Minor releases mean different things to different projects, but usually they don't need to preserve source compatibility.

Major version numbers can break all three forms.

I wrote more about the rationale here.

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A combination of major, minor, patch, build, security patch, etc.

The first two are major & minor-- the rest will depend on the project, company and sometimes community. In OS's like FreeBSD, you will have 1.9.0.1_number to represent a security patch.

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Depends a bit on the language, Delphi and C# for example have different meanings.

Usually, the first two numbers respresent a major and a minor version, i.e. 1.0 for the first real release, 1.1 for some important bugfixes and minor new features, 2.0 for a big new feature release.

The third number can refer to a "really minor" version, or revision. 1.0.1 is just a very small bugfix to 1.0.0 for example. But it can also carry the Revision number from your Source Control System, or an ever-incrementing number that increments with every build. Or a Datestamp.

A little bit more detail here. "officially", in .net, the 4 numbers are "Major.Minor.Build.Revision", whereas in Delphi there are "Major.Minor.Release.Build". I use "Major.Minor.ReallyMinor.SubversionRev" for my versioning.

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Generally then number are in the format of version.major.minor.hotfix, not individual internal components. So v1.9.0.1 would be version 1, major release 9 (of v1), minor release (of v1.9) 0, hot fix 1 of (v1.9.0).

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The first number is typically referred to as the major version number. It's basically used to denote significant changes between builds (i.e. when you add many new features, you increment the major version). Components with differing major versions from the same product probably aren't compatible.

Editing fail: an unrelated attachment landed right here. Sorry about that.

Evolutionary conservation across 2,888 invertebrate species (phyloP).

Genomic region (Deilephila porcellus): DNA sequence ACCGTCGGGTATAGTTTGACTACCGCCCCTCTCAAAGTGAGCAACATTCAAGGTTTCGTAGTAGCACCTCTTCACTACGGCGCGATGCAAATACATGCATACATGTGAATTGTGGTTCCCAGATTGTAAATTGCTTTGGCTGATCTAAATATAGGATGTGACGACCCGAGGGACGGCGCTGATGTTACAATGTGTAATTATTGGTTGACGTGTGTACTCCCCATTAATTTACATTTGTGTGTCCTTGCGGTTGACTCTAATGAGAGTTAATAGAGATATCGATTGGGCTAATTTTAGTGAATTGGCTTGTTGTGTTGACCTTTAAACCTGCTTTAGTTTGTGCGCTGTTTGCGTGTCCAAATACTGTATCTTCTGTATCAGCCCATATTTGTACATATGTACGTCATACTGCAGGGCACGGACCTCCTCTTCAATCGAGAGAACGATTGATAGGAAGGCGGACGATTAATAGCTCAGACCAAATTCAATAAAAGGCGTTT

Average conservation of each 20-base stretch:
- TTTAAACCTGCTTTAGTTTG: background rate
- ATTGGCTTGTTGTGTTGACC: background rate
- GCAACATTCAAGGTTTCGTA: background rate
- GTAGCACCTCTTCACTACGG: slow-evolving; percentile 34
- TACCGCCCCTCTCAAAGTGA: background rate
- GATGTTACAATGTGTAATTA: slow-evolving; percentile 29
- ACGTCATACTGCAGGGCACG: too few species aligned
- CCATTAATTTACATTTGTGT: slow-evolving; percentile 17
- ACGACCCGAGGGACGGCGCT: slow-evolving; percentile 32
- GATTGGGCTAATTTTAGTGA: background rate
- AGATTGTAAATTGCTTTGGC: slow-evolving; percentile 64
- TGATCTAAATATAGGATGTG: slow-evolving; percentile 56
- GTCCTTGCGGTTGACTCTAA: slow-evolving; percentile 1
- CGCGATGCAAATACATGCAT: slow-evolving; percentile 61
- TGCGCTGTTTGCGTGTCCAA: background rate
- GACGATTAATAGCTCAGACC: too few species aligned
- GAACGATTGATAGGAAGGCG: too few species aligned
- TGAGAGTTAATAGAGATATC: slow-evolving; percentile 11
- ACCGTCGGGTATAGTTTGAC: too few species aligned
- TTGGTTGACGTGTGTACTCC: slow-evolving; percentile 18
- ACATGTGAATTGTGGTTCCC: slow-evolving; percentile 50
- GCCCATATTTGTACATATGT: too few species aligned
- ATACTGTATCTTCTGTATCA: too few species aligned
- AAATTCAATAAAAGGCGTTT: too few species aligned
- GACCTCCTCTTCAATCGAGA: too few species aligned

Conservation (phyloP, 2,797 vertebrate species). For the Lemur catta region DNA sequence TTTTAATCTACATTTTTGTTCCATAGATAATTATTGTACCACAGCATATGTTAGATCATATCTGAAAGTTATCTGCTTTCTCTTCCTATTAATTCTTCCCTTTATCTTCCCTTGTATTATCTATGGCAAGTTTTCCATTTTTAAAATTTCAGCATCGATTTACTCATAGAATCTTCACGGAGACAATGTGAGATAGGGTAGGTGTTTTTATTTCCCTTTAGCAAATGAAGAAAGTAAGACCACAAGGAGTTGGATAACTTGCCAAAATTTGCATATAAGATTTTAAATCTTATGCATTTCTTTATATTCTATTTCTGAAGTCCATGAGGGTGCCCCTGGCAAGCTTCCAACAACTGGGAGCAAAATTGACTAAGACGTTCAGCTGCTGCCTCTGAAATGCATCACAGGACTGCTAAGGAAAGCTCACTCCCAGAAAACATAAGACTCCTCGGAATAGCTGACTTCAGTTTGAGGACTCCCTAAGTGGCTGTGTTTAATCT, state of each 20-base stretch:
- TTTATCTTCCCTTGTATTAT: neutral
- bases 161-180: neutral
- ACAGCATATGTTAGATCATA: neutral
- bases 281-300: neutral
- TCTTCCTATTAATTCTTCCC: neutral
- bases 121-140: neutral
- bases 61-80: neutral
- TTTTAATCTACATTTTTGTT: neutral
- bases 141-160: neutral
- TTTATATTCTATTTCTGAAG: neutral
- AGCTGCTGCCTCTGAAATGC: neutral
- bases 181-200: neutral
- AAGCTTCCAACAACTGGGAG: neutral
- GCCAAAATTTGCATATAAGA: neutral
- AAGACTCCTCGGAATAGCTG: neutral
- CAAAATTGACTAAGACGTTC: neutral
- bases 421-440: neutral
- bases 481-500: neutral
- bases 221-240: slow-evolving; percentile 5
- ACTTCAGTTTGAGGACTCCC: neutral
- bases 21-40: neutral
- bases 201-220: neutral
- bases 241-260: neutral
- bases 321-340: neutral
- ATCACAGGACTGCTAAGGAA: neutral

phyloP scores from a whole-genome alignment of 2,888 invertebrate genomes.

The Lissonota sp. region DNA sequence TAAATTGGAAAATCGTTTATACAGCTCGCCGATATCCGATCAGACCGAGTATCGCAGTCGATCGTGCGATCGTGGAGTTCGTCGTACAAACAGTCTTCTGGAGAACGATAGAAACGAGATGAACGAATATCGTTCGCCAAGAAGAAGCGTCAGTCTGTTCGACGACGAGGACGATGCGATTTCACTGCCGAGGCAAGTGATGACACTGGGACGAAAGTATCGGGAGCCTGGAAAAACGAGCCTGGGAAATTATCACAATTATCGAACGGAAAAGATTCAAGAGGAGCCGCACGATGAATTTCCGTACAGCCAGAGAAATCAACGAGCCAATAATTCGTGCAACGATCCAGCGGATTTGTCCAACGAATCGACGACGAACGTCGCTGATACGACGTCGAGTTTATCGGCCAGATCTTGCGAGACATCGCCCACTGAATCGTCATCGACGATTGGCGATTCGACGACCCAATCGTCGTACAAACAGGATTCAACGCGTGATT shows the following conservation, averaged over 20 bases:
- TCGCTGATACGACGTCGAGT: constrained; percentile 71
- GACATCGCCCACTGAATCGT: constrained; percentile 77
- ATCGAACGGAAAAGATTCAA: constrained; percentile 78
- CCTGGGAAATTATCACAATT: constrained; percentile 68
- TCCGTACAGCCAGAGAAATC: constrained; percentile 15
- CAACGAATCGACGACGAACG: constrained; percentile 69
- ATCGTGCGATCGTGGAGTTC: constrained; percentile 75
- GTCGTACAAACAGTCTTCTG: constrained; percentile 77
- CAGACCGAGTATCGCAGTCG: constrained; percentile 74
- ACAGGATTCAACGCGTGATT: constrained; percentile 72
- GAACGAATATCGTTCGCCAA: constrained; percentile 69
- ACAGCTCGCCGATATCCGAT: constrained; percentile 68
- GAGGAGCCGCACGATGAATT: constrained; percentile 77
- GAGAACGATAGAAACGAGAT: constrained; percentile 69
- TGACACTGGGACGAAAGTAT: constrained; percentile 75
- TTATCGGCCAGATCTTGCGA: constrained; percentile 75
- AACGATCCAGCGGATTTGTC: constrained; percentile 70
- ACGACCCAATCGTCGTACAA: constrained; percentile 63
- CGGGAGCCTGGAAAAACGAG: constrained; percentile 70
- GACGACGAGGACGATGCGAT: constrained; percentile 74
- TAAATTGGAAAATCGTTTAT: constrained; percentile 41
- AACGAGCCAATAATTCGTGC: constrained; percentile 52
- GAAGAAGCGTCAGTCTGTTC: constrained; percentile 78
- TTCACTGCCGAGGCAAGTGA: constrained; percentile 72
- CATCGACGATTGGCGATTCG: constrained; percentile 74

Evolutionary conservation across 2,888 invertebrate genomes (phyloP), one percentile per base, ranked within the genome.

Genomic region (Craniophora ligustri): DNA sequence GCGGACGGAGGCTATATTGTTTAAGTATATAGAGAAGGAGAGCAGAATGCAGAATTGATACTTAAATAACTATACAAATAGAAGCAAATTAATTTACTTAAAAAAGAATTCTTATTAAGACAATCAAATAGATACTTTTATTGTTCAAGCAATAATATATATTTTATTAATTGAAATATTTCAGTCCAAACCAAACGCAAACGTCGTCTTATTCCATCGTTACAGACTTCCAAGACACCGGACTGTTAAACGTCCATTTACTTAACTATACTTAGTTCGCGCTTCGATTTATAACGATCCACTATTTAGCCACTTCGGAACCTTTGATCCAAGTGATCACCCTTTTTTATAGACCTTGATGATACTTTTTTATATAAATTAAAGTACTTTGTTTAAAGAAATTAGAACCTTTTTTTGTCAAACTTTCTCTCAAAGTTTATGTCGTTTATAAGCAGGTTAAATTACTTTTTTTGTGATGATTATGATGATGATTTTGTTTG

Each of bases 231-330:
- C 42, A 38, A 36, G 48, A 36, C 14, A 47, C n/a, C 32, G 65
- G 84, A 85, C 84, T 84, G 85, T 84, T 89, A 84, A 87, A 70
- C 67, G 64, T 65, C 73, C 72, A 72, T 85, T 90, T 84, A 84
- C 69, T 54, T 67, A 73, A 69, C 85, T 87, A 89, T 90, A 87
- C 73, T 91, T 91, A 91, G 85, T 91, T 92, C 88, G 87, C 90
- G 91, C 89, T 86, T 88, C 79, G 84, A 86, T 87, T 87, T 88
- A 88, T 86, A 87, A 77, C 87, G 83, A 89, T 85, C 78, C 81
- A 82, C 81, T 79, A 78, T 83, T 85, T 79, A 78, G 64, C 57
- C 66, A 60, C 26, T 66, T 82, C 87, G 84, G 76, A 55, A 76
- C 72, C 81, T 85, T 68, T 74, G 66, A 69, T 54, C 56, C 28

The next number is the minor version number. It can represent some new features, or a number of bug fixes or small architecture changes. Components from the same product which differ by the minor version number may or may not work together and probably shouldn't.

The next is usually called the build number. This may be incremented daily, or with each "released" build, or with each build at all. There may be only small differences between two components who differ by only the build number and typically can work well together.

The final number is usually the revision number. Often times this is used by an automatic build process, or when you're making "one-off" throw-away builds for testing.

When you increment your version numbers is up to you, but they should always increment or stay the same. You can have all components share the same version number, or only increment the version number on changed components.

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Everyone chooses what they want to do with these numbers. I've been tempted to call releases a.b.c since it's rather silly anyway. That being said, what I've seen over the last 25+ years of development tends to work this way. Let's say your version number is 1.2.3.

The "1" indicates a "major" revision. Usually this is an initial release, a large feature set change or a rewrite of significant portions of the code. Once the feature set is determined and at least partially implemented you go to the next number.

The "2" indicates a release within a series. Often we use this position to get caught up on features that didn't make it in the last major release. This position (2) almost always indicates a feature add, usually with bug fixes.

The "3" in most shops indicates a patch release/bug fix. Almost never, at least on the commercial side, does this indicate a significant feature add. If features show up in position 3 then it's probably because someone checked something in before we knew we had to do a bug fix release.

Beyond the "3" position? I have no clue why people do that sort of thing, it just gets more confusing.

Notably some of the OSS out there throws all this out of wack. For example, Trac version 10 is actually 0.10.X.X. I think a lot of folks in the OSS world either lack confidence or just don't want to announce that they have a major release done.